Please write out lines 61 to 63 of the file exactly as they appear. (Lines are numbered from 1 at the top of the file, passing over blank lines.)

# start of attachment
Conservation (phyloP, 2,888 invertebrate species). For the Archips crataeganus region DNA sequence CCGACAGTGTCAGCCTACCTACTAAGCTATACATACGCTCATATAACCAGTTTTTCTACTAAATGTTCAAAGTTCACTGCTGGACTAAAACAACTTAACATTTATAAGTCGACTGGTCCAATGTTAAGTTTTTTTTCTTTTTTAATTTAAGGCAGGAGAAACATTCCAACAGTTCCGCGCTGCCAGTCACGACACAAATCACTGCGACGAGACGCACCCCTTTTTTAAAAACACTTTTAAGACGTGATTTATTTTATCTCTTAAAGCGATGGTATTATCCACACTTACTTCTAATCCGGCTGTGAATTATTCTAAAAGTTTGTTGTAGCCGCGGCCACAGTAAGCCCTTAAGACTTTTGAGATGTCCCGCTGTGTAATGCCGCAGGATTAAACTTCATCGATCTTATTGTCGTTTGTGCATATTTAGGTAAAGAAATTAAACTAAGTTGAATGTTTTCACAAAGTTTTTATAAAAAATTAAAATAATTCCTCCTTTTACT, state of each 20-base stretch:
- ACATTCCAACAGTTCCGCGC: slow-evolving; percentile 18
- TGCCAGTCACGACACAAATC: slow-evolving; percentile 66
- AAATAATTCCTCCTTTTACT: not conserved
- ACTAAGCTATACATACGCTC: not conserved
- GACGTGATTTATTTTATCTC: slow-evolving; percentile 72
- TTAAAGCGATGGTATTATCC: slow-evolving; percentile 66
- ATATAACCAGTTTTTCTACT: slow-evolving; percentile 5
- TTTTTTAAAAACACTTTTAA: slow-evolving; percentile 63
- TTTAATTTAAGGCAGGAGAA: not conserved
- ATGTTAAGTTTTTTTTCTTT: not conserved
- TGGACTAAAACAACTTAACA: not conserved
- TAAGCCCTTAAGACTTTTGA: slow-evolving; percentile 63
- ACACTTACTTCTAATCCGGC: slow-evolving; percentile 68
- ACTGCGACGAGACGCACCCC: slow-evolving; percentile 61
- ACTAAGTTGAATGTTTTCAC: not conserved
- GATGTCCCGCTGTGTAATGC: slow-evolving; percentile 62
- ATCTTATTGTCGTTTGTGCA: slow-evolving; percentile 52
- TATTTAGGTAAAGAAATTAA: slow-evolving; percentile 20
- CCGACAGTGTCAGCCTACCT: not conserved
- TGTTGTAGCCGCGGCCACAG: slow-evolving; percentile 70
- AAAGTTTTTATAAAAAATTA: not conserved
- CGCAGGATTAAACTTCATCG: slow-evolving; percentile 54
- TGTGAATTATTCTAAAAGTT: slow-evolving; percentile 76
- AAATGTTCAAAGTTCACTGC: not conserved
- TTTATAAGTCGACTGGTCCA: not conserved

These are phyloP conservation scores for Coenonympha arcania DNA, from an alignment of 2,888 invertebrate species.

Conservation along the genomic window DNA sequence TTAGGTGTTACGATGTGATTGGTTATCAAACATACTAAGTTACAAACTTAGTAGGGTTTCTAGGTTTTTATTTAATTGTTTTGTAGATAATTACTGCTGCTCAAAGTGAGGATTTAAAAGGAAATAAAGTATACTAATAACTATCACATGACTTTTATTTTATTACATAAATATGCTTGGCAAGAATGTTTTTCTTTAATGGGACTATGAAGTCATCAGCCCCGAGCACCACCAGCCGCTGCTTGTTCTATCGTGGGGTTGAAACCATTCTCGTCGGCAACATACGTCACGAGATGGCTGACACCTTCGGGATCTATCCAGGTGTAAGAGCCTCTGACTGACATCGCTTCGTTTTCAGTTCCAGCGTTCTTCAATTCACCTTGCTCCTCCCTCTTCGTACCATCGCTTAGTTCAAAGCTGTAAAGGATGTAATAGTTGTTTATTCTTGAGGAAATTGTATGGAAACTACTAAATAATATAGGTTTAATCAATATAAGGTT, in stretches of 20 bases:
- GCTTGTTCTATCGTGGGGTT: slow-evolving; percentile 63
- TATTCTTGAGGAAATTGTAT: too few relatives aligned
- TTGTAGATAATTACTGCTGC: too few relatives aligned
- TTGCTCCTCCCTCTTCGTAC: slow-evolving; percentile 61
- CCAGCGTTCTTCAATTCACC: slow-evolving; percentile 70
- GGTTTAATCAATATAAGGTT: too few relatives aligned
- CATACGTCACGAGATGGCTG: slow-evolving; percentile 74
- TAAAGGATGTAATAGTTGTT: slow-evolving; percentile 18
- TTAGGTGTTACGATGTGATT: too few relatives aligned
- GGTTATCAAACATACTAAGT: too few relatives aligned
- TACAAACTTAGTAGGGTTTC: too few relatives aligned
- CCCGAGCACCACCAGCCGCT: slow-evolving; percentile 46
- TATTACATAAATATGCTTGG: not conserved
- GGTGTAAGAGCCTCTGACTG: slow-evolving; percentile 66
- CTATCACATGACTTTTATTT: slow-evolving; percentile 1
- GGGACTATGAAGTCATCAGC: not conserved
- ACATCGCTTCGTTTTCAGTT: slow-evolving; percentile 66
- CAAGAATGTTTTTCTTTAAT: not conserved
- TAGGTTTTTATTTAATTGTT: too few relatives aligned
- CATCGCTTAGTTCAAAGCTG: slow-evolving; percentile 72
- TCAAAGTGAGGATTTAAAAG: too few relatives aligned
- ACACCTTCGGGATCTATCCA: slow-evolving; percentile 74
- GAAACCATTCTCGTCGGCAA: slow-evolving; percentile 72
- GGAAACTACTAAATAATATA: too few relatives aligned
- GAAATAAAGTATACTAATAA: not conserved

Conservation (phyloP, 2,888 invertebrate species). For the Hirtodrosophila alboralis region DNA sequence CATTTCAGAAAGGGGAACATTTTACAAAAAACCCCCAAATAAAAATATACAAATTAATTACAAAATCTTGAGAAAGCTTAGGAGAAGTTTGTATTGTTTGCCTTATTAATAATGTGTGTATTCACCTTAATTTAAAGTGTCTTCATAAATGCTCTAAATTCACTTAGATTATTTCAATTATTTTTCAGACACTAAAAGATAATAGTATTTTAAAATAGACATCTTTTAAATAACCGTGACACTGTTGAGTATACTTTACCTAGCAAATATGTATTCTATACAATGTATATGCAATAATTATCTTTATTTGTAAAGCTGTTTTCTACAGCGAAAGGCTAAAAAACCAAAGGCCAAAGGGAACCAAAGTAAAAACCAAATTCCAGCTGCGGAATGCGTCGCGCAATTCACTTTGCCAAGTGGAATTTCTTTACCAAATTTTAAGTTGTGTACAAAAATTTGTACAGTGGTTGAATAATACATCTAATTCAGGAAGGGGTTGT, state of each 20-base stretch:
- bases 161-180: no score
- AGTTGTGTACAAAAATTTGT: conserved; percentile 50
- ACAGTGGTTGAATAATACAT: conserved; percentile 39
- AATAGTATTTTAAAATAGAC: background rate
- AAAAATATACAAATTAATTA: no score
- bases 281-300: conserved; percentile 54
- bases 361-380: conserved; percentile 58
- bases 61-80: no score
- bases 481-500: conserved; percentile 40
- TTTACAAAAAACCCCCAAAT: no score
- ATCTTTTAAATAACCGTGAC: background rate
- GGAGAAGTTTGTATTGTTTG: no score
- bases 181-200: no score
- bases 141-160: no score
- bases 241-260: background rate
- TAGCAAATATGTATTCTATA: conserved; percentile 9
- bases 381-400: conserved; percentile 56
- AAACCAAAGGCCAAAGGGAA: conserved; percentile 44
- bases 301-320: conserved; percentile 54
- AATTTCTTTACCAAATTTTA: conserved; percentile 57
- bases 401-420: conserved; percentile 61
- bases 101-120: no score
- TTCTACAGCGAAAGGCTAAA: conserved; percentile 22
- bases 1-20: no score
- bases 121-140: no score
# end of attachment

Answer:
- bases 361-380: conserved; percentile 58
- bases 61-80: no score
- bases 481-500: conserved; percentile 40